Danish Warmblood

Danish Warmblood: In the 14th century the early monastic studs at Holstein, and late the Royal Stud of Frederiksborg were for the most part responsible for the base breeding of the Danish sport horse. The emphasis at that time was to cross heavy north german mares with spanish stallions, this practice produced the frederiksborg breed.

The Danish sport horse studbook was opened during the 1960s, it was later that the breed became known as the Danish Warmblood. The Frederiksborg breed, when crossed with the Thoroughbred, produced a good quality, slightly heavier riding horse.

This was then improved further by the influence of the Trakehner, Selle Francais and the thoroughbred. Through this selective breeding, a distinct type emerged and became the Danish breed of today.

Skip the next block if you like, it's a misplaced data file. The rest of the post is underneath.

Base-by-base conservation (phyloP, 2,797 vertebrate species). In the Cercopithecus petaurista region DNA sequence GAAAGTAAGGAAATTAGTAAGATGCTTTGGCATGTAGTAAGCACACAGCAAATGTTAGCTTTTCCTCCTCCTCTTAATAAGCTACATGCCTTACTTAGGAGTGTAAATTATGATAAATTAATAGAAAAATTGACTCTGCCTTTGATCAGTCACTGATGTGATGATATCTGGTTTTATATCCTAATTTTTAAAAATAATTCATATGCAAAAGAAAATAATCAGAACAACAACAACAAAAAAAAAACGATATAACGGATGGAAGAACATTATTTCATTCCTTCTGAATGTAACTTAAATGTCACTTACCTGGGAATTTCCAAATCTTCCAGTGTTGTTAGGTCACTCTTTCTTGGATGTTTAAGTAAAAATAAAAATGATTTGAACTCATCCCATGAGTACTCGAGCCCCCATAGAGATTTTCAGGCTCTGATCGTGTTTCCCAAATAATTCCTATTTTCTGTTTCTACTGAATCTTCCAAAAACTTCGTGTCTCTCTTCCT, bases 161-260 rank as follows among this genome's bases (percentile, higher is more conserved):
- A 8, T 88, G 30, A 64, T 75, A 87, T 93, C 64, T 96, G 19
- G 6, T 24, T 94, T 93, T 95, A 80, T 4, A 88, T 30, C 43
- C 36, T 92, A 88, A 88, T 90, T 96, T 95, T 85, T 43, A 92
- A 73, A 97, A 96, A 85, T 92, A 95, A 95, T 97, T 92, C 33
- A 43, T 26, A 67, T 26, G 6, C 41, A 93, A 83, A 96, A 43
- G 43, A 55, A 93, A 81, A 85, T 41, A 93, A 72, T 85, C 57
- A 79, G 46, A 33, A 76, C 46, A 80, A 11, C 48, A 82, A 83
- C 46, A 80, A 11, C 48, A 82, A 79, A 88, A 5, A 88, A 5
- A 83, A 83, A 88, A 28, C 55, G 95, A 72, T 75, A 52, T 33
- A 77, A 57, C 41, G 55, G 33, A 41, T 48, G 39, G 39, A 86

The crown and wave of the Danish Warmblood brand symbolizes one of the oldest monarchies in the world, Denmark's royal family. It was designed by the world famous goldsmith Georg Jensen and is only used on approved horses.

The Danish stallions have to undergo rigorous testing called the "100 day test" before they are approved, maintaining the high standards of the breed.

These horses have finely made, attractive heads, a muscular, well set neck, and a deep, broad chest.

Exhibiting beautiful free flowing action, speed and jumping ability they make magnificent dressage horses and are superb in cross country.

Danish horses also make great show jumpers. The Danish WB can be any solid color, although they are usually bay and on the average stand anywhere from 16.2 to 17 hands.

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